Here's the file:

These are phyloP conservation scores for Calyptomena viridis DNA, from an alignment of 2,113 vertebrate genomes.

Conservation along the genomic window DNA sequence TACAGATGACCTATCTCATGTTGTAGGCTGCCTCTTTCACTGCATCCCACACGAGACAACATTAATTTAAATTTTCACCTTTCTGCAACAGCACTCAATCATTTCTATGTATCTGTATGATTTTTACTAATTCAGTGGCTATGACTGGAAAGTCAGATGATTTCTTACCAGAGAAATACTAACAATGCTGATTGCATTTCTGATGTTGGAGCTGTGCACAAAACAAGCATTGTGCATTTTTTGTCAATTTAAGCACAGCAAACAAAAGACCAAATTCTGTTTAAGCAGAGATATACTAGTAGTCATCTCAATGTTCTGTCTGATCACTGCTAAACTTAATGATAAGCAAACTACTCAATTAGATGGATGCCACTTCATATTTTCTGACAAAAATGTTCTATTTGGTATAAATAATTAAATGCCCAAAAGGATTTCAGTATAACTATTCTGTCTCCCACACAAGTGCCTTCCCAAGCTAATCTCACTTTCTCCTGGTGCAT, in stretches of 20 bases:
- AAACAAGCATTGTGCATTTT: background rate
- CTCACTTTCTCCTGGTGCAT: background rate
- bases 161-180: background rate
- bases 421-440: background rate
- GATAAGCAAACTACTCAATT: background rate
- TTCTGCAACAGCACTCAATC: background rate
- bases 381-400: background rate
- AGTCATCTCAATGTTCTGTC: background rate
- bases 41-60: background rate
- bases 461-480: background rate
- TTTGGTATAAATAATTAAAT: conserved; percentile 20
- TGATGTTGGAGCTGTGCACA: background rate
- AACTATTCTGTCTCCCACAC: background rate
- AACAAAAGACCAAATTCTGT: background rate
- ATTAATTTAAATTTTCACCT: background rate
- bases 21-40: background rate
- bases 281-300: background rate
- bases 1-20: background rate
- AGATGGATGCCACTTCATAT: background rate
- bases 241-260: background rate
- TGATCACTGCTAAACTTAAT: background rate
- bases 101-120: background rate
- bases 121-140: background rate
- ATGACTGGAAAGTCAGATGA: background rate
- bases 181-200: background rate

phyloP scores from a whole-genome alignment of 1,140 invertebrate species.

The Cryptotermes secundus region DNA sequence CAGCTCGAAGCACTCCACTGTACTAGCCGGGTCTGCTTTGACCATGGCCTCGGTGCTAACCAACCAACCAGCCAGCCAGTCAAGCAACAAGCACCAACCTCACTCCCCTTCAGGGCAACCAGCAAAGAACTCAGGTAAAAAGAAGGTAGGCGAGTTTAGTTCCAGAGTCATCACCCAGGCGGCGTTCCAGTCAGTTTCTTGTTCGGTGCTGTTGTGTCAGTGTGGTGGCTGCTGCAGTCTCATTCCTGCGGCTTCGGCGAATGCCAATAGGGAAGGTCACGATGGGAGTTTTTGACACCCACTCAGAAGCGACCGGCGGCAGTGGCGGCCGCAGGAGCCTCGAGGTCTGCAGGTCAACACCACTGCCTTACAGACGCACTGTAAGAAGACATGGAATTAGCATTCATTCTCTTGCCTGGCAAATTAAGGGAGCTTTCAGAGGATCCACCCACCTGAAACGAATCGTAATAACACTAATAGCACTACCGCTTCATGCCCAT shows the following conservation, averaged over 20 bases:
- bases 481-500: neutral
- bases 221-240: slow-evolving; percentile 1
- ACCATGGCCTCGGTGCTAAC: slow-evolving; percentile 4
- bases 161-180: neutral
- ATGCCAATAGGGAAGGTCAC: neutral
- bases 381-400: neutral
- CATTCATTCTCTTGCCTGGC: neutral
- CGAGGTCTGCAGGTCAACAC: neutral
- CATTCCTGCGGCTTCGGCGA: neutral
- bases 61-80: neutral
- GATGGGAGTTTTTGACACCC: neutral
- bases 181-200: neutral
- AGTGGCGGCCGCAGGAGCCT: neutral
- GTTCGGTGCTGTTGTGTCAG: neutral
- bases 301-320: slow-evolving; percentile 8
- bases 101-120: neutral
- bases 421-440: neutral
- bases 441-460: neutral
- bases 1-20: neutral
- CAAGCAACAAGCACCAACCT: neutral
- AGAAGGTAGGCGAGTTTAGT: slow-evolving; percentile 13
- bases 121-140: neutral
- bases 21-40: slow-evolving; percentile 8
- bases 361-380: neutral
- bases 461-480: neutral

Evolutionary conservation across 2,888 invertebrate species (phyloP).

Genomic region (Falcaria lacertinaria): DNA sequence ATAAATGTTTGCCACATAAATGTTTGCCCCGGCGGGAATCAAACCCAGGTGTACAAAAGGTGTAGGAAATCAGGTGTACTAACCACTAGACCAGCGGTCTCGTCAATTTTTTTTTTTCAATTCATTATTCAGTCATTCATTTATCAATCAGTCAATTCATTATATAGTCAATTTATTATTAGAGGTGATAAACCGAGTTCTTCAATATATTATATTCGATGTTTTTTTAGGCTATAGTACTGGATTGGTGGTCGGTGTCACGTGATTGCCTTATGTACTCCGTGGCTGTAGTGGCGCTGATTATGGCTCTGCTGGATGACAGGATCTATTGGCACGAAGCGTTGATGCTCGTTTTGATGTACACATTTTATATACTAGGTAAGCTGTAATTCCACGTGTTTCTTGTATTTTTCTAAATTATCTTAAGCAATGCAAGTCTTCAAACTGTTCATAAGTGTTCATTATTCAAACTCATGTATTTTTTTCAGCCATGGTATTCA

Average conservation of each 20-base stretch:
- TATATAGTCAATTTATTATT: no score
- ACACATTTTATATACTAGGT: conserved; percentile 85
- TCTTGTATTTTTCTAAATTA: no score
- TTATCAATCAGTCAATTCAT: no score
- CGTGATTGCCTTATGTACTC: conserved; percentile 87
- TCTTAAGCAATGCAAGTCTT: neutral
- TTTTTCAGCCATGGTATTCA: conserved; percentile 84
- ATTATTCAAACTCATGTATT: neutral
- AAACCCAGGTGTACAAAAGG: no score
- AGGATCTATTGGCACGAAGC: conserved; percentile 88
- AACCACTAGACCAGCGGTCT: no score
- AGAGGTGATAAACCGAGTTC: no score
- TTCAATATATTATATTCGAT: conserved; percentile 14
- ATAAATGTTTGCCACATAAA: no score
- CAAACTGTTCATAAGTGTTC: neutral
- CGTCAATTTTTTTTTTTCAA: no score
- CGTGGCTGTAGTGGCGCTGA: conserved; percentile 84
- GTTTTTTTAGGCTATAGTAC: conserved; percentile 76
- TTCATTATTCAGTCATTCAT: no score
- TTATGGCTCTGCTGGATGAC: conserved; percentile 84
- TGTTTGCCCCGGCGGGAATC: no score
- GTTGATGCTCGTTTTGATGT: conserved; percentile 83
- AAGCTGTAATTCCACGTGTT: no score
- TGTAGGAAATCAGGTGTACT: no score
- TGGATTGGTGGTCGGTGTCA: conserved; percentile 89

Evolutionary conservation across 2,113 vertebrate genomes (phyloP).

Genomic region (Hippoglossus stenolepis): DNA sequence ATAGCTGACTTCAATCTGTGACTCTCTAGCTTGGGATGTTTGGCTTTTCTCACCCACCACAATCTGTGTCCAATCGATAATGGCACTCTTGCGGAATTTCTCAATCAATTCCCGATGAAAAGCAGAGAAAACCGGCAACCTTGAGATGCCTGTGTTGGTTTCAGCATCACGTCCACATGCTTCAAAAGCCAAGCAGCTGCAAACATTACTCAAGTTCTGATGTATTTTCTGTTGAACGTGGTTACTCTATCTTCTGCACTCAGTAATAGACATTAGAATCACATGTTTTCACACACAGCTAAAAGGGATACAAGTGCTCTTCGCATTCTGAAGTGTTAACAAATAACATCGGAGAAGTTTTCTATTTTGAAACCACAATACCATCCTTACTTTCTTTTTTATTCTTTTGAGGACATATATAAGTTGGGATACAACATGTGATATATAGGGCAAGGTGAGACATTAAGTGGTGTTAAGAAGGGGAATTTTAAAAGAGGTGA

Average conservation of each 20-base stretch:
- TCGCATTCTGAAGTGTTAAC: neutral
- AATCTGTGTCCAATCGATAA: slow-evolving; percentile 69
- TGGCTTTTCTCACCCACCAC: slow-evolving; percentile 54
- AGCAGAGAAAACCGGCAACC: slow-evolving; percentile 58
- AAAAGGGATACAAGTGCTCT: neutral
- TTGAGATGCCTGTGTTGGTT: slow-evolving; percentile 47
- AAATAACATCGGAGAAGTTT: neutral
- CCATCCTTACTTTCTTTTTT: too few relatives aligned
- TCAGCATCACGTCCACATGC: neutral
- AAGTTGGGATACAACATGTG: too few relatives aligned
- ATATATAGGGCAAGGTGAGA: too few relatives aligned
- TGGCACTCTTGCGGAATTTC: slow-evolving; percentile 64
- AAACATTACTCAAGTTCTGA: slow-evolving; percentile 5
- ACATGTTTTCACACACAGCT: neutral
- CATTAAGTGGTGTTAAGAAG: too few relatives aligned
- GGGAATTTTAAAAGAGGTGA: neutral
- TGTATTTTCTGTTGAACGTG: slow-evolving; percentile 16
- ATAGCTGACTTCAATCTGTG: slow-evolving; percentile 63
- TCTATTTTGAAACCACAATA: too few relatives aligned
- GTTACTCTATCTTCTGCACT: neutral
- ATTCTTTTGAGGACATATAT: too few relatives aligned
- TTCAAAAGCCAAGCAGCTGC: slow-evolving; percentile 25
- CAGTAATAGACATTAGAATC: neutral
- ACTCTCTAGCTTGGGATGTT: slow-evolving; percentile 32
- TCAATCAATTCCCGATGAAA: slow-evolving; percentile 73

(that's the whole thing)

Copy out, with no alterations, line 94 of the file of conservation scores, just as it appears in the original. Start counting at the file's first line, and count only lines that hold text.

- TCAGCATCACGTCCACATGC: neutral